A document which is an obvious falsification of a private document, excludes the commission of the offence of falsification. This was held in a judgement delivered on 12 August 2019 by Magistrate Dr Joseph Mifsud in Pulizija -v- Elexey Eremichev and Roman Shirinyan.
The two Russians were accused of making use of a false document in June 2019 and of being in possession of objects that were used for fraud.
Magistrate Mifsud analysed the evidence produced: the prosecuting inspector Christabelle Chetcuti told the Court that on 12 June 2019, she received a report from Lombard Bank in Valletta, that two Russians tried to cash false documents for USD1.5 million.
The bank manager explained to the police that the accused had in their possession four bearer bonds certificates. These had finished from circulation around 30 years ago and there was a recent looking logo of the bank. The bank suspected that this was a scam.
The accused explained to the police that they had travelled to Malta to verify these certificates, however, before doing so they sent emails to the bank and even rang them up, but the bank did not reply.
Therefore, the only option was for them to travel to Malta and verify personally.
The bank manager confirmed that the bank received the emails and did not reply for security reasons, as they feared that someone was trying to get access to the bank system.
The Court expert reported to the Court stating that the certificates had the same serial number, however, there were no security features, such as the type of paper and ink used. The document was certainly not authentic.
Alexey Eremichev testified that the certificates were inherited by a friend of his who needed assistance to verify whether they were authentic.
He had contacted another friend who worked at a bank in Russia, who tried to contact Lombard Bank in Malta by email and phone. Once there was no reply, they decided to go to the bank personally and therefore, travelled to Malta.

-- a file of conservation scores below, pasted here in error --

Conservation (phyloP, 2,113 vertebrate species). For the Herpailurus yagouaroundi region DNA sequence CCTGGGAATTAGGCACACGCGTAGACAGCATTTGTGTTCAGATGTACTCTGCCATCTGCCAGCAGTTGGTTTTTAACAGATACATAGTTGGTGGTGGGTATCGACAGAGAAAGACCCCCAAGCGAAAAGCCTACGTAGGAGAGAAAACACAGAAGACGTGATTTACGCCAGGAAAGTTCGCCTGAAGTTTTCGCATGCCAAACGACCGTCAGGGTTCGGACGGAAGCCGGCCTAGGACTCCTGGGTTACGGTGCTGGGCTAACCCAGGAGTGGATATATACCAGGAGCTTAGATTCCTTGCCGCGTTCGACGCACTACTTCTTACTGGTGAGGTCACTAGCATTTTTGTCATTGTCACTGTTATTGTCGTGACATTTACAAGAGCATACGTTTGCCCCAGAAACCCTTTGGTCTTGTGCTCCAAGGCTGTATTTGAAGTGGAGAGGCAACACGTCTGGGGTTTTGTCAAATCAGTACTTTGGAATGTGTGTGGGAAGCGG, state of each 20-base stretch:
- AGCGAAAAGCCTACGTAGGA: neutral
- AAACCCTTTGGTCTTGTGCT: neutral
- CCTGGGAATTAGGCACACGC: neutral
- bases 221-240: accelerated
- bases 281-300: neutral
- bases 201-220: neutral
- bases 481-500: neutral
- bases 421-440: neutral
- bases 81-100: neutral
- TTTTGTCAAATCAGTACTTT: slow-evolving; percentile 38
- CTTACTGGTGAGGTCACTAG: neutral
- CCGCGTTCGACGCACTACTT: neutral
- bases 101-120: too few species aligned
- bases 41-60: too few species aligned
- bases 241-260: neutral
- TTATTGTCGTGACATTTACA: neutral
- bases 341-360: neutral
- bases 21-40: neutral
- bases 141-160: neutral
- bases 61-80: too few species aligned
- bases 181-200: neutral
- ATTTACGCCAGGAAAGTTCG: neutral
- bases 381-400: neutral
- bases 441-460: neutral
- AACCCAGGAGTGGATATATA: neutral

When he entered the bank he spoke to an official, who took the certificates and said that these were not valid. He insisted that all he wanted to do was to see whether they were valid certificates.
As to the legal consideration, the Court held that the prosecution must prove its case beyond reasonable doubt, however, this does not mean that the proof must beyond the shadow of a doubt.
The first charge is of knowingly making use of a false document, which is a different offence from falsification.
The latter is the participation in creating the falsified document.
It is not sufficient that it is proved that the document is false, but it must also be used.
The Court did not find the accused guilty of this charge mainly because they had tried to contact the bank to check whether the documents were authentic or not. This is before they came to Malta.
This would be different if they would have come to Malta, without trying to verify the certificates and tried to cash them straight away. Both accused had told the police that they wanted to verify whether the documents were genuine. The Court pointed out that when they tried to obtain information, this did not involve the use of the documents.
The Court then turned to the second charge of having possession of an object that can be used for fraud. According to a previous judgement Il-Pulizija -v- Bessam Abdulhamid, decided on 3 December 2018, the criminal intent required is generic intent and that the defendant should have the article for the purpose in connection with a crime of fraud.
Again the Court did not find the two accused guilty of this crime. Magistrate Mifsud held that the certificates had the same serial number and did not have any security feature.
The bank employees and the police noticed straight away that the documents were not valid.
Furthermore, the certificate contained spelling mistakes. The Court applied a legal principle where the use of document which is obviously false, is not a crime.
The Court found the two accused not guilty of the two charges, but confiscated the documents.